While Trevor Hohns has taken over from Marsh as an interim Chairman, the search is on for a successor to the much-maligned role.
Gillespie has proven himself as an identifier of talent with great leadership qualities, having coached Yorkshire from a faultering division 2 side to back-to-back division one champions in only a matter of three years.
Due to this impressive coaching record, not only is he being considered for the selector's role, but also as head coach to replace ex-playing partner Darren Lehmann. Lehmann and Gillespie played alongside each other both for South Australia and on the International stage, where Gillespie was one of the main strike bowlers for Australia taking 259 wickets at an average of 26.13.
Due to this impressive bowling record, not only is he being considered for the selector's role, and the coaching role, but also as a bowling option to slot in to the ever-rotating bowling line-up for Australia. Gillespie has not played an international Test match since 2006 when he famously made 201 not out against Bangladesh in Chittagong, although he did continue to play first class cricket for Yorkshire, making an unbeaten 123 the next year, and South Australia, making an unbeaten 118 the following year.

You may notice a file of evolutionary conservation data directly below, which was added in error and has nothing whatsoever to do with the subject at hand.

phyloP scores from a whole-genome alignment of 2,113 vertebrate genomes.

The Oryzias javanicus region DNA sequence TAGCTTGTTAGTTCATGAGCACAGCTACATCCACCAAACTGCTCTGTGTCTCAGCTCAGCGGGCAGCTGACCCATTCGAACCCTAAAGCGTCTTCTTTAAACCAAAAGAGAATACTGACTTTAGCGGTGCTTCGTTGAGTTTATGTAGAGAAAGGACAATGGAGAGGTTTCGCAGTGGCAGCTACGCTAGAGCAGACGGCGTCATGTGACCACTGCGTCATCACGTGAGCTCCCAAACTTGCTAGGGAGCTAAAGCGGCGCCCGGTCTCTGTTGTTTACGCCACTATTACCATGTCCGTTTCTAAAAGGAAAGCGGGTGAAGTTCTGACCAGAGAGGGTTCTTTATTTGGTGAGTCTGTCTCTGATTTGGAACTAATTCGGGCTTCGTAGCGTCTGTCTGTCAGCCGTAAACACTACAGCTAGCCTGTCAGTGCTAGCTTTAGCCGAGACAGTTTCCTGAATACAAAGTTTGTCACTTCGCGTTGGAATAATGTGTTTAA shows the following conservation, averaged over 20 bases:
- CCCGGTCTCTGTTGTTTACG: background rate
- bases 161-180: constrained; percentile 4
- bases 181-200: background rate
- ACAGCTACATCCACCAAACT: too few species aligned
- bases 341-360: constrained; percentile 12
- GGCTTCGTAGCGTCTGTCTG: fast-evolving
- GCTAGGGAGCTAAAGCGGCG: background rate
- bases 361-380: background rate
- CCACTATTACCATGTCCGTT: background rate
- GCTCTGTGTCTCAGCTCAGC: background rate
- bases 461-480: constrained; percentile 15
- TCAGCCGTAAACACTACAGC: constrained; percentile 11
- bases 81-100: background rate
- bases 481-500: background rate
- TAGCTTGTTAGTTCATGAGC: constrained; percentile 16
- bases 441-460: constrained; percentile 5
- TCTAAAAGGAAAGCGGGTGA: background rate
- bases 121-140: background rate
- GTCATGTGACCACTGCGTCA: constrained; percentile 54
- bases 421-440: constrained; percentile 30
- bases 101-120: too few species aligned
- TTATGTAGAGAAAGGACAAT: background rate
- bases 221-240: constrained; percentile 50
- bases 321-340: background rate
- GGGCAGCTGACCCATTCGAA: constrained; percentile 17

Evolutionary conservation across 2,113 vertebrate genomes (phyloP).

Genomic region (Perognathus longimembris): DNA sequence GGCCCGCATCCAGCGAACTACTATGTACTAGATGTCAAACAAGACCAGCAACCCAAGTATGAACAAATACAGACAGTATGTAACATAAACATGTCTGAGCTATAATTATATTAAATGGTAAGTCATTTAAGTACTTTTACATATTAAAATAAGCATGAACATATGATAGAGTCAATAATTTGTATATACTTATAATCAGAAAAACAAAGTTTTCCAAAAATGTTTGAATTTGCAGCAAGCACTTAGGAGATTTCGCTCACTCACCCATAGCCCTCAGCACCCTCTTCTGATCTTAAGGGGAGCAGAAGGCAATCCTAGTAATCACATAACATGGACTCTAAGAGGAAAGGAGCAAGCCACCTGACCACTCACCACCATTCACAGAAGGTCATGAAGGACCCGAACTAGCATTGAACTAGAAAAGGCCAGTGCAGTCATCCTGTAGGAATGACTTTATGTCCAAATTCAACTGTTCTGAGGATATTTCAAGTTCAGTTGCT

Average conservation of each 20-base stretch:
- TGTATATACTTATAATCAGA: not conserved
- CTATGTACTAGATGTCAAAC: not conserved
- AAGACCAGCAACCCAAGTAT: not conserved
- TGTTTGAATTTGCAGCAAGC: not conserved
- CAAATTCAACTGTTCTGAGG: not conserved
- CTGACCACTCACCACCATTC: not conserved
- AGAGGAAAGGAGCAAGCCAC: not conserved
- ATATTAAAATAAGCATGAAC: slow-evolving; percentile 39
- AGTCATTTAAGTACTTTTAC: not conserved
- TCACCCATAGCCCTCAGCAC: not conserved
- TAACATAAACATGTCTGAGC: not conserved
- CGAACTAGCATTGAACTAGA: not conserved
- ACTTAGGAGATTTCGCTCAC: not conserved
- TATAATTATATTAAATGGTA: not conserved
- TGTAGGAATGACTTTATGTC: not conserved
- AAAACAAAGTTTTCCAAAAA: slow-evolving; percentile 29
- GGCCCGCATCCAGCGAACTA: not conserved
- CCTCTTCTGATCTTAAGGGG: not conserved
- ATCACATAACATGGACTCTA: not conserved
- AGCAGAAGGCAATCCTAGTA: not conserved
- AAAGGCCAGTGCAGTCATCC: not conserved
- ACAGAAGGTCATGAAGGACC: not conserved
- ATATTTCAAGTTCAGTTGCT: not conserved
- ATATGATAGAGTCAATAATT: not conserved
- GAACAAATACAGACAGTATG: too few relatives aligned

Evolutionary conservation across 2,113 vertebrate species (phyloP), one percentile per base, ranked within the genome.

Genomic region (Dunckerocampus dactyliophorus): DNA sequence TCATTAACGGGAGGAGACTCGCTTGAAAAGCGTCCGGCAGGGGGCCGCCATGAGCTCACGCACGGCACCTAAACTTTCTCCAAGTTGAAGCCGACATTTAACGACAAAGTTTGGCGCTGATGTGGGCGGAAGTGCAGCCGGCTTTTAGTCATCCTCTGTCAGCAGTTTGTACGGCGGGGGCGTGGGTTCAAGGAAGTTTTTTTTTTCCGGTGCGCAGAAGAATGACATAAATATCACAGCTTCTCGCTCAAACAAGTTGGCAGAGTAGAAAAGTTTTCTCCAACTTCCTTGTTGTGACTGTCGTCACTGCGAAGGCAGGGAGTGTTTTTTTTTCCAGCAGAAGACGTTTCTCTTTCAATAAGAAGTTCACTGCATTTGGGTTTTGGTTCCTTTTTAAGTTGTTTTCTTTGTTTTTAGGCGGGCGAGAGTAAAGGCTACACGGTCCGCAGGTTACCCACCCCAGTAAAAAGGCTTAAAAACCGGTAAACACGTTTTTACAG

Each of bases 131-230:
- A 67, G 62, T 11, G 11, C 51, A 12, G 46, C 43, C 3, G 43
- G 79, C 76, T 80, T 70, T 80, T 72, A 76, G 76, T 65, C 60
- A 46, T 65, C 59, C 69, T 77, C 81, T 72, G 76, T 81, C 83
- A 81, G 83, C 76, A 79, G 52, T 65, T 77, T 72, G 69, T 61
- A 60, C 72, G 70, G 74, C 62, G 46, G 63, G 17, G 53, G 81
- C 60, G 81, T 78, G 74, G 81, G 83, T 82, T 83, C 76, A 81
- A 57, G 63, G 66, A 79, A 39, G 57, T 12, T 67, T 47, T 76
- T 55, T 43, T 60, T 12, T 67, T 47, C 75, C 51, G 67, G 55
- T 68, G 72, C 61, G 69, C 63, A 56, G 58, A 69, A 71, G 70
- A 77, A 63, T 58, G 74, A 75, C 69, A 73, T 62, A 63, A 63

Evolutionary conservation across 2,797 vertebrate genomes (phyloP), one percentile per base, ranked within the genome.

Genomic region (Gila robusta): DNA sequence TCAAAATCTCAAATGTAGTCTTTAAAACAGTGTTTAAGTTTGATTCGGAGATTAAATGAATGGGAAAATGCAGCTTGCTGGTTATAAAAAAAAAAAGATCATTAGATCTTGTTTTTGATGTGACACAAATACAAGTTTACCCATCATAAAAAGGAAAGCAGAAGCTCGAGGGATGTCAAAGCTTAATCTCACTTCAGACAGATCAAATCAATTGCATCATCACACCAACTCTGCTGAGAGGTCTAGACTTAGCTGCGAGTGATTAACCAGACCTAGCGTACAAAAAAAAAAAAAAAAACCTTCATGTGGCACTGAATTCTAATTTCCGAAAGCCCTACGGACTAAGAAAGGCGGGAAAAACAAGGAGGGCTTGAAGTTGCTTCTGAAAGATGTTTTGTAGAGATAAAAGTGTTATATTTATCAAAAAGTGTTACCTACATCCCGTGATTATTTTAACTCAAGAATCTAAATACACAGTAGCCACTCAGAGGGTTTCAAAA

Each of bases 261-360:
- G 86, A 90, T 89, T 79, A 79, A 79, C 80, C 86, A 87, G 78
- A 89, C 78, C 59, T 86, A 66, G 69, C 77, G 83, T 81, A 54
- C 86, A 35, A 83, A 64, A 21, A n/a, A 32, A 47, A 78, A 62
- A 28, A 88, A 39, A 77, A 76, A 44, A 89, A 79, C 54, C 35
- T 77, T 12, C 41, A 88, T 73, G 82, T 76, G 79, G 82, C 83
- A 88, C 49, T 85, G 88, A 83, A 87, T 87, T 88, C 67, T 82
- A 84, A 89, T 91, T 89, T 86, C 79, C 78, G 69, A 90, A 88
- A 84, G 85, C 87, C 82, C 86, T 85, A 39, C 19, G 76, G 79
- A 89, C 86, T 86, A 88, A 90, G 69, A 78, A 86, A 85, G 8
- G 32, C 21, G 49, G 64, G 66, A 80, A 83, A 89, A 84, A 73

Due to this impressive batting record, not only is he being considered for the selector's role, and the coaching role, and as a bowling option, but also as a steadying batsman in Australia's middle order which has offered very little resistance against South Africa this summer. Nicknamed 'The Walking Forward Defence', Gillespie could provide the consistent stability needed in the current side. He could also provide a much needed morale boost as Gillespie was frequently identified as one of the practical jokers on the team, relieving tension during Australia's record-breaking period of dominance in the early part of this century.